Posted by Tony Berning / October 12, 2015
Previously, I discussed the unique challenges facing the energy industry, with regards to designing an appropriate data security strategy. Now I will be taking a look at the financial industry, where there is also a need for appropriate cyber security measures, although differing from that of the energy industry.
Digital Evolution in Finance
Over the past few years, the financial industry has been moving towards more digitization and greater accessibility. This has been mostly driven by the industries' competitive nature. In retail banking, customers now expect to have access to their accounts at any time, from any device that has access to the Internet. Banks are also offering more services to users than ever before, from digital check deposits to money transfers, removing the need to interact with bank officials. Any bank that does not offer these services will surely lose customers to competitors that do. Unfortunately, these new services provide an easy way for cyber criminals to attack financial institutions. Some of the threats affecting the financial industry, such as Carabank, have taken advantage of this digitization trend by using multiple channels to extract funds from banks that they have compromised.
Similar forces are driving commercial banking towards increased automation and connectivity. The majority of trades of equity, currency and commodities, are now done via electronic exchange, where transaction speed can make or break a trade. Automated algorithms now execute trades so quickly that the physical distance that trade orders need to travel (at the speed of light), to reach trading platforms significantly impacts profitability. This focus on speed has pushed more and more operations to become automated and less focus on transactions involving human interaction.
Different Malware Motives
This combination of greater automation with more information being stored on interconnected networks means that financial institutions have a lot more to lose if hit by a cyber attack. Because of the potential for large gains, malware developers have rapidly adapted the methods they use, creating new types of threats such as banking malware. There are many different attack vectors that need to be considered, as well as various strategies that attackers may be using that need to be addressed. For instance, some attackers may attempt to get information out of financial institutions, such as customer information, account numbers, etc that they can then use for financial gain. An example of this can be seen with the recent Shifu attacks on Japanese banks. Other attackers may be looking to compromise systems within an organization and modify their behavior to either move cash out or to create conditions that they can then profit from. In contrast, other attackers may not have a financial motive at all, instead aiming to sabotage critical financial networks for geopolitical reasons. Financial institutions need to protect themselves from a wide variety of attacks, which differs from the energy industry which focuses primarily on preventing sabotage.
Authentication and Sanitization
When designing a data security policy, financial institutions need to address threats as part of a comprehensive program. The first step is to make sure that proper authentication is in place before conducting any transactions. Most banks are now are using multi-factor authentication to ensure that the customers using their online services are who they say they are. After confirming the identity of the party performing a transaction, it is still important to check all data in the transaction to make sure that the user isn’t unknowingly bringing in any malware. This can be done by defining a secure data workflow, preferably one that incorporates multiple anti-malware engines and data sanitization, to detect and eliminate any threats.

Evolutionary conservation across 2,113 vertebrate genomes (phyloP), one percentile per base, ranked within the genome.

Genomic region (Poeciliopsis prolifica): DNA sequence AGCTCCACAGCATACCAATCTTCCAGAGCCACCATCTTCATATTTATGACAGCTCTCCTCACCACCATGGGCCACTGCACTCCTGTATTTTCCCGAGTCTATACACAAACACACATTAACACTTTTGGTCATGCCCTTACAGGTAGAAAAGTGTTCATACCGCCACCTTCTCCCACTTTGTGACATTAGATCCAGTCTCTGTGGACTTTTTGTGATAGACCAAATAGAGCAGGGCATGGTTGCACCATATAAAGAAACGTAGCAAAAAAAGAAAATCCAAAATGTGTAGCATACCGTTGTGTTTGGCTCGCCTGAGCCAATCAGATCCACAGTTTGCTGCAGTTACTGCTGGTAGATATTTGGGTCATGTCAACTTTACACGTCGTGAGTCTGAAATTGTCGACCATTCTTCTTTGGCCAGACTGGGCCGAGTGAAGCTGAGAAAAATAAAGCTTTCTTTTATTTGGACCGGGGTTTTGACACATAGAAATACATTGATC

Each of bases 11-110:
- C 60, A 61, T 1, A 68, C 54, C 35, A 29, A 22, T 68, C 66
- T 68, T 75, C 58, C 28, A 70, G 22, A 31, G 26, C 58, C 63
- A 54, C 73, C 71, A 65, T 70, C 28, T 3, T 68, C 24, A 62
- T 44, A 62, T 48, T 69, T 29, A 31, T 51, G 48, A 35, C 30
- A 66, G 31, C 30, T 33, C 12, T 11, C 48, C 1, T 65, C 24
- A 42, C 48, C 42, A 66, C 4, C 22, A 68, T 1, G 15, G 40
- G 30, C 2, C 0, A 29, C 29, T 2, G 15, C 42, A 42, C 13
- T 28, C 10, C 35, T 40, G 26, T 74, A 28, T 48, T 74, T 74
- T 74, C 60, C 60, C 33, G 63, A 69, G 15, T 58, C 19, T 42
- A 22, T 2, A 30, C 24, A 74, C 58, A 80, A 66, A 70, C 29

Segregating Sensitive Data in Isolated Networks
Handling sensitive data is best addressed by keeping that data in segregated networks that have limited access to outside, less secure networks. This reduces the likelihood that the data can be extracted by any malware that has managed to compromise the secure network. A combination of secure data workflow policies and unidirectional transfer devices (data diodes) can be used to make sure that high-security networks stay appropriately isolated.
Performing Regular Scans
A regular security scan should be part of any financial institution’s security strategy. Advanced Persistent Threats (APTs) can stay in a network for long periods of time, mutating to avoid detection and waiting for an opportunity to carry out an attack. One of the most persistent threats in the financial industry, ZeuS, has been around for almost 9 years and is still constantly adapting in order to compromise more systems. The Shifu virus, mentioned above, has continued spreading as well, moving from Japan to the UK, even though its existence is already known within the financial industry. Anti-malware engines are always updating their detection techniques and databases, so it is important to perform regular system scans and check files for threats that may have gone previously undetected. This is even true for secure networks that have been fully scanned before.
Financial institutions are at risk from cyber threats because of the large amounts of money they handle as well as the technological innovations they are making that leave them vulnerable to new attack vectors. It is crucial that these organizations consider the security implications of any new technology, in order to keep up with the evolving threat landscape.